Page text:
TRINITY COLLEGE ARCHIVES
Relocating Orphan Children to Rural Canada in 1870 from London
How would you feel if you were an orphaned child of 14 years old who was sent to a new country you knew nothing about to work on a farm? In a letter dated in 1870 and sent from London, England to Paris, Ontario, Eliza Crisp writes that she is sending 30 orphaned boys to Canada to give them a better future living with adoptive families and working on farms.
First page of letter written by Eliza Crisp dated March 12, 1870. Source: Graeme Patterson Fonds, Trinity College Archives, University of Toronto.
During the period of British History known as the Industrial Revolution, factories were prevalent and demanded a large labour force. Children were the ideal employees as they were cheap sources of labour and their size enabled agile maneuvering around the massive machine equipment inside of the factories. Working conditions were extremely dangerous and unlike today, few labour laws protected employees. Children worked long hours and developed health problems because of poor working conditions. Impoverished families, who often had many children, sent their children to work as it provided the family with an extra source of income. The overwork and poor sanitation left many children orphaned and they lived in the streets of London or in orphanages.
I believe that Eliza saw herself as a benevolent woman who felt morally compelled to send children who were of impoverished families to Canada. Eliza is optimistic in her writing and speaks highly of the children. She believes she is sending “really good lads” and the “right sort of boys” that they should “prove alright in their future lives” working as “good servants on the farms” in Canada. Eliza describes the plan to send the boys by ships “approximately 18 or 20 in each vessel” which they will then be sent by train from Montreal to Hamilton or by Lake Steamer, a steam ship that travels within the Great Lakes. I believe that because Eliza’s father was a Non-Conformist English minister who worked as a missionary in India, Eliza felt a strong religious conviction to help the poor children of London and made it her personal ‘mission’ to ensure the boys were given a future. I also believe that she, like many before her, saw Canada as a golden land of opportunity.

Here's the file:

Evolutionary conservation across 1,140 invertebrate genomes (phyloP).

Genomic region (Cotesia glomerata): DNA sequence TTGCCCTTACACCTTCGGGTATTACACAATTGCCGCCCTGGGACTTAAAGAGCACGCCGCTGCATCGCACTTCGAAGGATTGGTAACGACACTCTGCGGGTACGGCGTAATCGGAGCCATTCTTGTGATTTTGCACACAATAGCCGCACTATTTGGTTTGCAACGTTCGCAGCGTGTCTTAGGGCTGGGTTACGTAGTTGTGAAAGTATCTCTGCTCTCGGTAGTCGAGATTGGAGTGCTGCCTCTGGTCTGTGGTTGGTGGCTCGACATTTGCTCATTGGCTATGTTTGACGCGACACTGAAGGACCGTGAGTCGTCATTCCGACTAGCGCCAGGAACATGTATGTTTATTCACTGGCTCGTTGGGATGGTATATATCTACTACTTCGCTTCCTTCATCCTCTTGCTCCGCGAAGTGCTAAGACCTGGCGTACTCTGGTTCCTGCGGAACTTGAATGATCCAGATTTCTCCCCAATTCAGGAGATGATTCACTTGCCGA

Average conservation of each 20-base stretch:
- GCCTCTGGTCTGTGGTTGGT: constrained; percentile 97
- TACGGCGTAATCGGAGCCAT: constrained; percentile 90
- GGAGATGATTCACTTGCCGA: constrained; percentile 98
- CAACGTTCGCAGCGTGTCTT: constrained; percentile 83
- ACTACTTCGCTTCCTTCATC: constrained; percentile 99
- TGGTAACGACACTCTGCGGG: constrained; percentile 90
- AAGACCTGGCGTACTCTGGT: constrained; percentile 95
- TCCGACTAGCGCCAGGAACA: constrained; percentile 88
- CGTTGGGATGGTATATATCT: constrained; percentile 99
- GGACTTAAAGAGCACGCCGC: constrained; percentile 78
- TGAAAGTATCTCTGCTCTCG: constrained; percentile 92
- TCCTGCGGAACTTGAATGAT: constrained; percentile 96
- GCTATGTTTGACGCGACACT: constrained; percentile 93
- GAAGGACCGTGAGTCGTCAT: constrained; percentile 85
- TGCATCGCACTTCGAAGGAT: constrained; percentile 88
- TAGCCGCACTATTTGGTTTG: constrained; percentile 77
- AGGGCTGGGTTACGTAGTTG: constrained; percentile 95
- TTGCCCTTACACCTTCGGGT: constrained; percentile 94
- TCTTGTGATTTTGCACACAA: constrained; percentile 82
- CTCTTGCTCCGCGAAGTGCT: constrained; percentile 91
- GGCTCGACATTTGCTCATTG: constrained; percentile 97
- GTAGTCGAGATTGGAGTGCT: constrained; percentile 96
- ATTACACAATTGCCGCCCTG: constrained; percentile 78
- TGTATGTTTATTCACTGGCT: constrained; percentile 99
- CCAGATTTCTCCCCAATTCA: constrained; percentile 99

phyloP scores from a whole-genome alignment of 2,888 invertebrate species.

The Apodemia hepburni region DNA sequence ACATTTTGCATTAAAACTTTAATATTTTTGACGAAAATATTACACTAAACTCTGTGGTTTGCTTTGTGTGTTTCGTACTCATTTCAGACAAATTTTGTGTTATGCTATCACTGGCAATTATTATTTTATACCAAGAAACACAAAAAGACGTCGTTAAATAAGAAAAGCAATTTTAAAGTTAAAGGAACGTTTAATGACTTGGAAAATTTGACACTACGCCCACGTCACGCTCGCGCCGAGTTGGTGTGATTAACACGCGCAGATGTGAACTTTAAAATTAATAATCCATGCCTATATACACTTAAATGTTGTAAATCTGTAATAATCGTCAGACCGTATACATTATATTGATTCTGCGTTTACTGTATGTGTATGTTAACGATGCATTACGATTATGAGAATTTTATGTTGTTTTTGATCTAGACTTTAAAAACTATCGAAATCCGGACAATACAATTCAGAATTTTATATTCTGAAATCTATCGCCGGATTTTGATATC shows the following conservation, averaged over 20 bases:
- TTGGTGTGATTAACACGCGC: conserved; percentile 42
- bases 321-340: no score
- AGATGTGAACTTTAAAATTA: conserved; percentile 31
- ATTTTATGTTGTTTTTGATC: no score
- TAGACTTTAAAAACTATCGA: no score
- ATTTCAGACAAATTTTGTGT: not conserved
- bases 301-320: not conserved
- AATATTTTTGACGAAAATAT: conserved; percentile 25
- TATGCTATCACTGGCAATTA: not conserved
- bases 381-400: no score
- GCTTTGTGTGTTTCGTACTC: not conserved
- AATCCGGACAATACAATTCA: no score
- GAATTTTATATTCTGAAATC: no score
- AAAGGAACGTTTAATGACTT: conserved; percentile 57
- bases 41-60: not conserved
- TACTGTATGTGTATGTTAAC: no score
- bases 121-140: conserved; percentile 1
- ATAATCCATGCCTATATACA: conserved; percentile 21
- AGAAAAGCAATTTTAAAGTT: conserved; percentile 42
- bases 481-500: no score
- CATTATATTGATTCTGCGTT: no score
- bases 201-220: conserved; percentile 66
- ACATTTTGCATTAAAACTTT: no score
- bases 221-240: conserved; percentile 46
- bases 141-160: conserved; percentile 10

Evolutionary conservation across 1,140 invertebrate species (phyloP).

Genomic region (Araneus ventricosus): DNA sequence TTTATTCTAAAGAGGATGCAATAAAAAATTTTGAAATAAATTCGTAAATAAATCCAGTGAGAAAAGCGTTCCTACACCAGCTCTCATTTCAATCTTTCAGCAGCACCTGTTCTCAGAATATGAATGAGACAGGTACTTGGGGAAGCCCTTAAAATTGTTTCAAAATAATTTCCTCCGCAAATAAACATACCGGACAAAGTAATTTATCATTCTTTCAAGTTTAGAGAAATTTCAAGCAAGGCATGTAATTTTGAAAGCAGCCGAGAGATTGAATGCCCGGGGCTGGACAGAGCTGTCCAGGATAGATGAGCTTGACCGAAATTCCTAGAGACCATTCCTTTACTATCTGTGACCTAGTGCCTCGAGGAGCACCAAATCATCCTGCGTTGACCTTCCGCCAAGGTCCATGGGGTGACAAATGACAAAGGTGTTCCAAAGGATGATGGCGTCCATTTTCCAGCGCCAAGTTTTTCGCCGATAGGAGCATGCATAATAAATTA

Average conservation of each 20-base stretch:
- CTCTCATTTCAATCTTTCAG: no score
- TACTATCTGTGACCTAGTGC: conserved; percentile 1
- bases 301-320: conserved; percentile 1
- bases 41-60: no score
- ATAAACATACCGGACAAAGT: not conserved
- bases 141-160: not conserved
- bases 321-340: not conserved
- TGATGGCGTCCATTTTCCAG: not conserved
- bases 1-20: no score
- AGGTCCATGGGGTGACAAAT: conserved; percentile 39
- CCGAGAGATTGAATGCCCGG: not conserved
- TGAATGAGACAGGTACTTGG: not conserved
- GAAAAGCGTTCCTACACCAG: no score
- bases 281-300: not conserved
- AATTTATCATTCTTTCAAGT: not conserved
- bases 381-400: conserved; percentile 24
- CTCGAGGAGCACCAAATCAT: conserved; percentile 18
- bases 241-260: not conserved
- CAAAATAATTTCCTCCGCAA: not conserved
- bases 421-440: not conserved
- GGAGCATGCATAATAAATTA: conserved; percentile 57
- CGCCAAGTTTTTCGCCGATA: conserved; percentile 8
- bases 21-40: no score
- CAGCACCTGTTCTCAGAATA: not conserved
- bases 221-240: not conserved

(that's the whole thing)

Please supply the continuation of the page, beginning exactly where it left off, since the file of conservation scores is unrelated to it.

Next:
Disembarking in Canada
Unfortunately, upon arriving in Canada, many of the children were abused and neglected. These children often ran away and had difficulty adjusting to the culture and geography of Canada. Children were sent in the thousands to rural areas across Canada and only few were fortunate in their relocation. The children who were sent from England had little to no agency in their emigration to Canada. While it would be satisfying to believe that the children were all given a wonderful future upon their arrival, many children struggled to adjust. I believe that despite the difficulty to acclimatize, the children had a better chance for survival in Canada than they would have had if they remained in England.
Jessica Baptista is an alumna of Queen’s University in Kingston, Ontario with an Honorary Bachelors of Arts degree in History (2016). She is currently completing her Masters of Museum Studies graduate degree at the University of Toronto (anticipated completion 2018). Her interests in Museum Studies include collections management and object preservation. Jessica has travelled to the Netherlands, Germany, Belgium, England, France, Portugal and Spain. She has also visited Chicago and New York in the United States.
 Harrison, Phyllis. (Eds.). (2003). The Home Children: Their Personal Stories. Winnipeg: Gordon Shillingford Pub.
 Fickling, Ben and Sylvia Lassam. (pending, spring 2017). “Good Hands to Good Homes”: A File in the Graeme Patterson Fonds at the Trinity College Archives. Ontario History. Trinity Archives, University of Toronto.